The Shawnee Police Department, according to Sergeant McCorkill, offers medical help to a diabetic. “If medical help is refused,” according to Sergeant McCorkill,”They will write up every citation possible.”
The Overland Park Police Department, according to Officer Jim Weaver, offers no diabetic training for officers and to his knowledge there is no policy on how to handle a diabetic in a high or low. Officer Weaver offered to contact the legal department for any policy on handling medical situations.
The Olathe Police Department was the only public safety department interviewed in the Kansas City area that will error on the side of caution and call Med Act, even if a person refuses and let Med Act make a decision of how to handle the medical situation. In my situation, according to Sergeant Ty Moeder, they would have called Med Act and probably taken me to the hospital. Sergeant Moeder said that the Olathe Police Department does not have a written policy or a training program on how to handle a diabetic. The Olathe Police Department, according to Sergeant Moeder, is a Life Saving Organization that uses common sense. If a diabetic is in a high or low the diabetic can’t probably make the correct decisions.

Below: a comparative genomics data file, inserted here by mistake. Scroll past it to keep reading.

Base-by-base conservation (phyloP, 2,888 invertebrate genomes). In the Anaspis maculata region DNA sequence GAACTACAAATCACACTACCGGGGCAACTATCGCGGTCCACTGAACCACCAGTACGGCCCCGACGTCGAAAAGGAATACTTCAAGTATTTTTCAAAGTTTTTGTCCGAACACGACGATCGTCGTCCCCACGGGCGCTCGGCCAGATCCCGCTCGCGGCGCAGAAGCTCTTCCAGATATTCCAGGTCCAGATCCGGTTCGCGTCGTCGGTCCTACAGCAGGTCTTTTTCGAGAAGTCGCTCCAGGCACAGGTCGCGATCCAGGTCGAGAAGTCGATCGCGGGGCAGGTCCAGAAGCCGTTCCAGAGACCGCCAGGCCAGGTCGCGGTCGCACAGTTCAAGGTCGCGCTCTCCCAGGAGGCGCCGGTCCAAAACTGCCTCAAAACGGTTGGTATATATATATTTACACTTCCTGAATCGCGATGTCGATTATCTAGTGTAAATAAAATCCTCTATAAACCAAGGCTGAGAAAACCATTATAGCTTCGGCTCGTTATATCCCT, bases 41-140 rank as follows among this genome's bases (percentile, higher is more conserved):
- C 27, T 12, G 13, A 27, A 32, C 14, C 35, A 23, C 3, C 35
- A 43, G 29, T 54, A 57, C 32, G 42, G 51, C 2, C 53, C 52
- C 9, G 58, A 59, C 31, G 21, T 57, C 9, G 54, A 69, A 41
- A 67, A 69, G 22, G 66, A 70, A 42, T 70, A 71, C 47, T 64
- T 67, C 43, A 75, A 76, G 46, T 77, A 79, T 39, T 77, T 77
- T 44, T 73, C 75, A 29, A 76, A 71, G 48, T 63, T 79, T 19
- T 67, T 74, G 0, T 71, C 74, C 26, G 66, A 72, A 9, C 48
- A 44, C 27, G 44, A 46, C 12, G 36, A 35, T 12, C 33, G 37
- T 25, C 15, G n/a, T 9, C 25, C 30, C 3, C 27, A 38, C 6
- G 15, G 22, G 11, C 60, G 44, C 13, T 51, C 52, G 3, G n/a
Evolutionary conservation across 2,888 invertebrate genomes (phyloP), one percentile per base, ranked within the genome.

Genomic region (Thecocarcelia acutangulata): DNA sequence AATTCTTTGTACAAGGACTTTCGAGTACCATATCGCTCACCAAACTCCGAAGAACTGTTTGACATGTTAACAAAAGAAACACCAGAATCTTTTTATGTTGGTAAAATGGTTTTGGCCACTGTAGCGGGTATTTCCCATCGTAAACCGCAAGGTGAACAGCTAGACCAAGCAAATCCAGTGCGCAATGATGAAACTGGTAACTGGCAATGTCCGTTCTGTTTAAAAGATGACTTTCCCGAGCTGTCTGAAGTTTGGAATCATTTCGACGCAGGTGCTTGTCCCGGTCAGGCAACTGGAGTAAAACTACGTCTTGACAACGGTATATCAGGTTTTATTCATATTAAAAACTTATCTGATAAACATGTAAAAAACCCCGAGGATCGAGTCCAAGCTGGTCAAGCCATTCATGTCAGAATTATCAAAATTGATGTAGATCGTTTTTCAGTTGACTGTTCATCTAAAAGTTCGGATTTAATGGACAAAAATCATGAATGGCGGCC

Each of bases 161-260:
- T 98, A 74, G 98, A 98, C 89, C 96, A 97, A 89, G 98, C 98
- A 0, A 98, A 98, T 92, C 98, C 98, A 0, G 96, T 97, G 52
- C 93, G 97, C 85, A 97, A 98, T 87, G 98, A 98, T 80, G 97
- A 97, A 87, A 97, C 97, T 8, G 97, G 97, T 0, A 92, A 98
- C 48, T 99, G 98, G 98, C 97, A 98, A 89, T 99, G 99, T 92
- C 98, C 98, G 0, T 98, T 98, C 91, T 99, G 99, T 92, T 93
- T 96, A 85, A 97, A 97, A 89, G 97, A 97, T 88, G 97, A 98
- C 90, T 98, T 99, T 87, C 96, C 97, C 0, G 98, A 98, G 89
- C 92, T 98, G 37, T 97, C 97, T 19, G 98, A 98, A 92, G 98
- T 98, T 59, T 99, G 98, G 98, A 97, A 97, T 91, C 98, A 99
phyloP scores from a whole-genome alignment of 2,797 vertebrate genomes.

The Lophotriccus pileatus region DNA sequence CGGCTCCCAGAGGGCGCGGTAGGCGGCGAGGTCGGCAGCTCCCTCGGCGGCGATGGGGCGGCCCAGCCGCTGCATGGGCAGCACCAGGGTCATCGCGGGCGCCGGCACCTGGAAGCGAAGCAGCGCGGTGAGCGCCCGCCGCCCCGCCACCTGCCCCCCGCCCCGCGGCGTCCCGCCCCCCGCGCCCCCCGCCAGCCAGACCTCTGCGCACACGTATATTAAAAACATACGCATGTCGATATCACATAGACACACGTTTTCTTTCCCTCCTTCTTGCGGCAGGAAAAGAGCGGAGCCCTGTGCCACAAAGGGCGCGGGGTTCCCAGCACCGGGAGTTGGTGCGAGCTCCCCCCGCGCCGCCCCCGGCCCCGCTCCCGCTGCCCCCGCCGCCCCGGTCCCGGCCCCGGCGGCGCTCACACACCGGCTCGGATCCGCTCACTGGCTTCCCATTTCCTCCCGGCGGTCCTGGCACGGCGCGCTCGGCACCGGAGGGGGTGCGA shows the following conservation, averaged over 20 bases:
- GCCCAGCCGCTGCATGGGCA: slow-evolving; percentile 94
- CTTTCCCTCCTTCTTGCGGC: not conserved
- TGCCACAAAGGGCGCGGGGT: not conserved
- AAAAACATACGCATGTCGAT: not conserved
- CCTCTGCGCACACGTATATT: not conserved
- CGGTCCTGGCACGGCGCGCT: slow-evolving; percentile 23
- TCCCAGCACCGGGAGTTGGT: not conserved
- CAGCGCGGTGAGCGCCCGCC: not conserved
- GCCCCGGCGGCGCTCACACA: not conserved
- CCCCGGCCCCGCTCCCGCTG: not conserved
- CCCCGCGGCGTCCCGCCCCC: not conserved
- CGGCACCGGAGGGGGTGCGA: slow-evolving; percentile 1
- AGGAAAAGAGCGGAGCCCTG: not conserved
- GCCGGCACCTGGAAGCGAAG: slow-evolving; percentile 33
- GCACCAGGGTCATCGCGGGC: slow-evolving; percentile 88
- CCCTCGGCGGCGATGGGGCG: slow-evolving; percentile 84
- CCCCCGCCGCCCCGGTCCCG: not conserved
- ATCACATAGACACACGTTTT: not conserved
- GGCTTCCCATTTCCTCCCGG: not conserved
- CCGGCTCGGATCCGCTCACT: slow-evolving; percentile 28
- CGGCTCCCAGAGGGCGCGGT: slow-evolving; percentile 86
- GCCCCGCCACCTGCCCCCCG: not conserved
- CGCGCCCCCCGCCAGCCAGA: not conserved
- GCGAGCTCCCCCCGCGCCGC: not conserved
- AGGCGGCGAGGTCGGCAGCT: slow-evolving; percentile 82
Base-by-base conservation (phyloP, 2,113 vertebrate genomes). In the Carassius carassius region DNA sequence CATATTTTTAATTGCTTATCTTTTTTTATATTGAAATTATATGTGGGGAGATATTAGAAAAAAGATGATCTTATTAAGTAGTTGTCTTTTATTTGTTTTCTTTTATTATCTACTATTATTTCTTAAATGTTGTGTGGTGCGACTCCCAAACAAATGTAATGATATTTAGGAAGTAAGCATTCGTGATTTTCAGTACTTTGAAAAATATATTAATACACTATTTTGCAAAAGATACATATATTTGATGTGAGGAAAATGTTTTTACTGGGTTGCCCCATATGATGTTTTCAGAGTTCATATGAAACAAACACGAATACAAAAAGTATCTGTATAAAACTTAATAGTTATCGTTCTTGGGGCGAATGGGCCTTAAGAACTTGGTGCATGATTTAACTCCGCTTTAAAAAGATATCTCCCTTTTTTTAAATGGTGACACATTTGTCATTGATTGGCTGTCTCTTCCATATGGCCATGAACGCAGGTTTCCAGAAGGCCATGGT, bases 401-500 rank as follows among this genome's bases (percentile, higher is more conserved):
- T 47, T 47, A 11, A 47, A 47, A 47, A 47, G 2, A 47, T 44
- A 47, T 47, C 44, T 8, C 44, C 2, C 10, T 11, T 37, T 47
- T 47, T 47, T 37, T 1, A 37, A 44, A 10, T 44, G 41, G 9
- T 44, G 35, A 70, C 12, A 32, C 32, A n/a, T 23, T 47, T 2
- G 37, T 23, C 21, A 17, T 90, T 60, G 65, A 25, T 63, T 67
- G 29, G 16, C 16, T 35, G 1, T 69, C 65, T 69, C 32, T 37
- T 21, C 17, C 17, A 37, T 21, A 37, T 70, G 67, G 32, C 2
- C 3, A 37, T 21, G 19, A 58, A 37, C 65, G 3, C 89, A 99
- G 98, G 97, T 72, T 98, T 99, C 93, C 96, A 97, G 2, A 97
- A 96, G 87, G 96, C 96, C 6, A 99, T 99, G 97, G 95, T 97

During my research I read many articles of diabetics being mistaken for a drunken person. During my interviews I asked public safety officials how they would deal with the exact situation I had been involved in on February 12th. Most public safety officers said that given the same situation they would probably not have been able to tell if I was telling a lie or if I was really a diabetic in need of help. I’m not sure what most people think but I know that public safety officers are paid to be observant and none of them noticed that I had a diabetic bracelet. According to them, I guess, there are a lot of drunks trying to get out of tickets by carrying around a glucose meter, wearing diabetic bracelets, urinating in their pants and asking for help.